Lambton Heritage Museum
The Lambton Heritage Museum, on Hwy. 21 south of Grand Bend, is home to an outstanding collection of distinctive, one-of-a-kind items, each having its own story to pass on to future generations. Here you will discover the only remaining horse-drawn ambulance in Ontario, the largest collection of pressed glass water pitchers in Canada, a church built in 1867, rare John Goodison steam engines, an exceptional collection of stoves made by the Doherty Stove Co. and a notable collection of furniture from 19th century Lambton County.
Since opening in 1978, the Lambton Heritage Museum has been collecting, preserving and interpreting the proud agricultural and industrial heritage of Lambton County. The museum has benefited and grown from constant public support, gathering a collection of artifacts and photographs of local significance from all of the eleven municipalities that are a part of the County of Lambton. Over 700,000 visitors have stopped to explore the remarkable collections and unique stories that exemplify the proud history of the Lambton community.
The Lambton Heritage Museum is open Monday through Friday from 10am until 5pm, weekends and holidays from 11am to 5pm. Closed weekends and holidays from November through February. Admission is $5. adults, $4. seniors/students, $3. children, $15. family.
Arkona Lions Museum & Information Centre
The Museum houses Devonian Era fossils and aboriginal artifacts found in the Rock Glen Conservation Area. Visitors and amateur archaeologists have found many fossils in the exposed beds dating back 350 million years. The Museum offers: North America’s finest fossils from the Devonian geological period almost 400 million years ago and local First Nations artifacts.
April – October call 519 828-3071 / November-March call 519 235-2610. 8680 Rock Glen Road, Arkona.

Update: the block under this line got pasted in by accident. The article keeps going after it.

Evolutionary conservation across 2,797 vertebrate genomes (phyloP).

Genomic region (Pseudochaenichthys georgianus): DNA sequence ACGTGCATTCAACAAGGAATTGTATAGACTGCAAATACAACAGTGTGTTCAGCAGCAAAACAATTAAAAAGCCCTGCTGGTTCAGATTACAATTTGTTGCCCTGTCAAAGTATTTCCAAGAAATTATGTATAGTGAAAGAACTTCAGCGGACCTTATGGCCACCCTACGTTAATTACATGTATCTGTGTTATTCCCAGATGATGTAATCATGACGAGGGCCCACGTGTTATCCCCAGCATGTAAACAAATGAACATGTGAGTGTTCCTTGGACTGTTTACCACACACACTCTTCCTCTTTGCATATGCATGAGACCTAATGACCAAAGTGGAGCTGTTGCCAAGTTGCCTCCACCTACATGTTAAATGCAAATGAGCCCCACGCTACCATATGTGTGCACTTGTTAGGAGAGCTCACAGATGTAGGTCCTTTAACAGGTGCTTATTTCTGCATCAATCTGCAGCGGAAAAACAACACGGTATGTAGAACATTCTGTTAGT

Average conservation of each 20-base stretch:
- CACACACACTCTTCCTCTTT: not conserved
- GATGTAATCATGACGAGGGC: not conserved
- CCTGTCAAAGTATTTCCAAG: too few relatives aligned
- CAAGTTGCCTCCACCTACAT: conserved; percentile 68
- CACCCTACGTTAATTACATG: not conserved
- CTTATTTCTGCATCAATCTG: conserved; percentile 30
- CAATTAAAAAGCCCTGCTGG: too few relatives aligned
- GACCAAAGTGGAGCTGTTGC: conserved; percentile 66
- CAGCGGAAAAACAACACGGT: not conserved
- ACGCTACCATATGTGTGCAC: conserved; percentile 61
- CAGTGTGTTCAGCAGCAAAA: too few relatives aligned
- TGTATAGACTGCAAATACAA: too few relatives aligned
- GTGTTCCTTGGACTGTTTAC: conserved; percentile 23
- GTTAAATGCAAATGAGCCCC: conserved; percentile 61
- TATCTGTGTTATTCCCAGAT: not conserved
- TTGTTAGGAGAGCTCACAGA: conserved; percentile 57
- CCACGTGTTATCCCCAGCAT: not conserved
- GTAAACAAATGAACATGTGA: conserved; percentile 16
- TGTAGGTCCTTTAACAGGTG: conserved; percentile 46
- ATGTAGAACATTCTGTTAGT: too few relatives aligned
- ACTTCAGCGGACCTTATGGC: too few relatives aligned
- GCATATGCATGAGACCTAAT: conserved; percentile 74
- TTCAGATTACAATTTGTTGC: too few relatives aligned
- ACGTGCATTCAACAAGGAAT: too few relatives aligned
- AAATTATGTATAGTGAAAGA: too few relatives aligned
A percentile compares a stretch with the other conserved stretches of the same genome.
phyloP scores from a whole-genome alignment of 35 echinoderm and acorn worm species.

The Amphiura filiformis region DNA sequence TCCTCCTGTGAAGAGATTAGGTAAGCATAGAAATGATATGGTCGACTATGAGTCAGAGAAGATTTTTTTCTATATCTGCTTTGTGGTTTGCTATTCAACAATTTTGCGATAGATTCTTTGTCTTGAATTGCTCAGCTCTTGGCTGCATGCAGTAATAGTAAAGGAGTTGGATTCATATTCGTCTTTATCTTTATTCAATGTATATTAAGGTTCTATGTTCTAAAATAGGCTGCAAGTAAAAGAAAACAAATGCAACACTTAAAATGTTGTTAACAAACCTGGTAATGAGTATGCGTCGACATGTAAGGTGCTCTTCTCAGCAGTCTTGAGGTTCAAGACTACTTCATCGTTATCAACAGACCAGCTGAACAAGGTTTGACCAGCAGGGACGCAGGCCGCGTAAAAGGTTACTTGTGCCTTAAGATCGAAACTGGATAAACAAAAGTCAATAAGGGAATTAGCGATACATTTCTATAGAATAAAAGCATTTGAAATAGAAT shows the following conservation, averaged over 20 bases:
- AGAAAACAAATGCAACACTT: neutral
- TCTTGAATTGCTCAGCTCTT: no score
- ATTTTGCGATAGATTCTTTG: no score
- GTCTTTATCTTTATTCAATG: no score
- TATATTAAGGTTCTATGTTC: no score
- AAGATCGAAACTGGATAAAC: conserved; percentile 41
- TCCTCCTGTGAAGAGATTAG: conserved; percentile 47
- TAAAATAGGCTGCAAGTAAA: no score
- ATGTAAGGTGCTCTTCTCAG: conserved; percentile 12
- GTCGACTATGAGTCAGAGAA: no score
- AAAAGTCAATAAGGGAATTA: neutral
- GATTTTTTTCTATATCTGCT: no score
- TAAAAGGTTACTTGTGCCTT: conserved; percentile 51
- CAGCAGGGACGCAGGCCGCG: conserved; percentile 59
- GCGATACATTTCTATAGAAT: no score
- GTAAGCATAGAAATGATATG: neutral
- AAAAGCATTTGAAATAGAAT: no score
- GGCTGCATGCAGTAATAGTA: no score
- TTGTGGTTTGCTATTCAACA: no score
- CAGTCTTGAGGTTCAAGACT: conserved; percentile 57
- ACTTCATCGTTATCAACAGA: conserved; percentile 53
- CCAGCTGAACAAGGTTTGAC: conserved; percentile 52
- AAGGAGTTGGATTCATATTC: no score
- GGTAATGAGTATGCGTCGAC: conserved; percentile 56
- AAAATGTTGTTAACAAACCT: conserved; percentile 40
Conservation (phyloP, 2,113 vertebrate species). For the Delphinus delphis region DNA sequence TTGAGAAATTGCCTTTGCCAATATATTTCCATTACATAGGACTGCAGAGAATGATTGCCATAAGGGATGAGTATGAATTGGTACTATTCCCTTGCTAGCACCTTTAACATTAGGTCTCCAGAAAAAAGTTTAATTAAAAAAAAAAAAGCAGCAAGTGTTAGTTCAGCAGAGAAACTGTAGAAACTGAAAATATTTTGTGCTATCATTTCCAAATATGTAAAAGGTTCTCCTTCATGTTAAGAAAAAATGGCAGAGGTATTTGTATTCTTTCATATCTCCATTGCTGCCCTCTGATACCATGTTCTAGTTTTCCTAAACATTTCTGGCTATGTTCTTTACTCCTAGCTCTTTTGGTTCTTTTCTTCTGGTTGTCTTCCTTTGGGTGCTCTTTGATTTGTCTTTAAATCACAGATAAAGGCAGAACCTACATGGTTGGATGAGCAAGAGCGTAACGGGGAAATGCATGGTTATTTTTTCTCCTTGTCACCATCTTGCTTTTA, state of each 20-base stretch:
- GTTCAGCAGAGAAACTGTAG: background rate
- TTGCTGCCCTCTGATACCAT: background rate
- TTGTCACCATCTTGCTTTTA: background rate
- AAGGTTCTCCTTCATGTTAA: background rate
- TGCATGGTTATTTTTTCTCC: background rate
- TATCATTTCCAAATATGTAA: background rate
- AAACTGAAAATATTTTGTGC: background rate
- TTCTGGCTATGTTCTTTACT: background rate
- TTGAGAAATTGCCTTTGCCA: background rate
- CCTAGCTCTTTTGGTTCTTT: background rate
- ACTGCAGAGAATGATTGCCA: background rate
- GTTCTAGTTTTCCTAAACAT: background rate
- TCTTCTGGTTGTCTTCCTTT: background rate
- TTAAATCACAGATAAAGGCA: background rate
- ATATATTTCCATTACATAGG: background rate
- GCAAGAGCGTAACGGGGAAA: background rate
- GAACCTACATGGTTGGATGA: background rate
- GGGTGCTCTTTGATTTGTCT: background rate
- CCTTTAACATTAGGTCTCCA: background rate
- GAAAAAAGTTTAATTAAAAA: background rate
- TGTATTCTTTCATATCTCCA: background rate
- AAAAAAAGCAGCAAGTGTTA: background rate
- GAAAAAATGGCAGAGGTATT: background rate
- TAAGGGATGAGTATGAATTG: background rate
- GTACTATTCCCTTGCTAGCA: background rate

Forest Lambton Museum
Located in the former Forest Home Bakery site in Forest’s downtown heritage district. The storefront appears much the same as when it was built in 1885. The main room focuses on themed exhibits that change frequently, this season profiling one of Forest’s most distinguished families in a pictorial and artifact filled display. The window displays also present a unique glimpse into the past. The museum continues to evolve as we renovate.
Open by chance or appointment. Call 519-786-3239. 8 Main St. N., Forest
St. Joseph Museum & Archives
Hosted by the Hessenland Country Inn, the Museum contains information, photographs and digital scans of original documents about the Huron Tract, the City of St. Joseph, the St. Joseph Canal, Narcisse Cantin, St. Joseph’s first families and Saint André.
Open by chance or appointment. Call 519-236-7707. 72981 Bluewater Highway (Highway 21)
St. Joseph’s (Zurich). StJosephMuseum.ca
Lucan Area Heritage & Donnelly Museum
DonnellyMuseum.com.The museum is dedicated to the preservation and retelling of the most famous historical events of the Lucan area, such as the founding of Wilberforce by a Black community from Cincinnati, the arrival and settlement of the area by Irish immigrants and the famous Donnelly murders, recounted in song, story and plays throughout Canada.
May – Thanksgiving: Tuesday – Sunday, Holiday Mondays (Closed Regular Mondays), 11am to 4pm. 171 Main St., Lucan, Ontario. Phone: (519)227-0756Call 519-227-0756.
School on Wheels Museum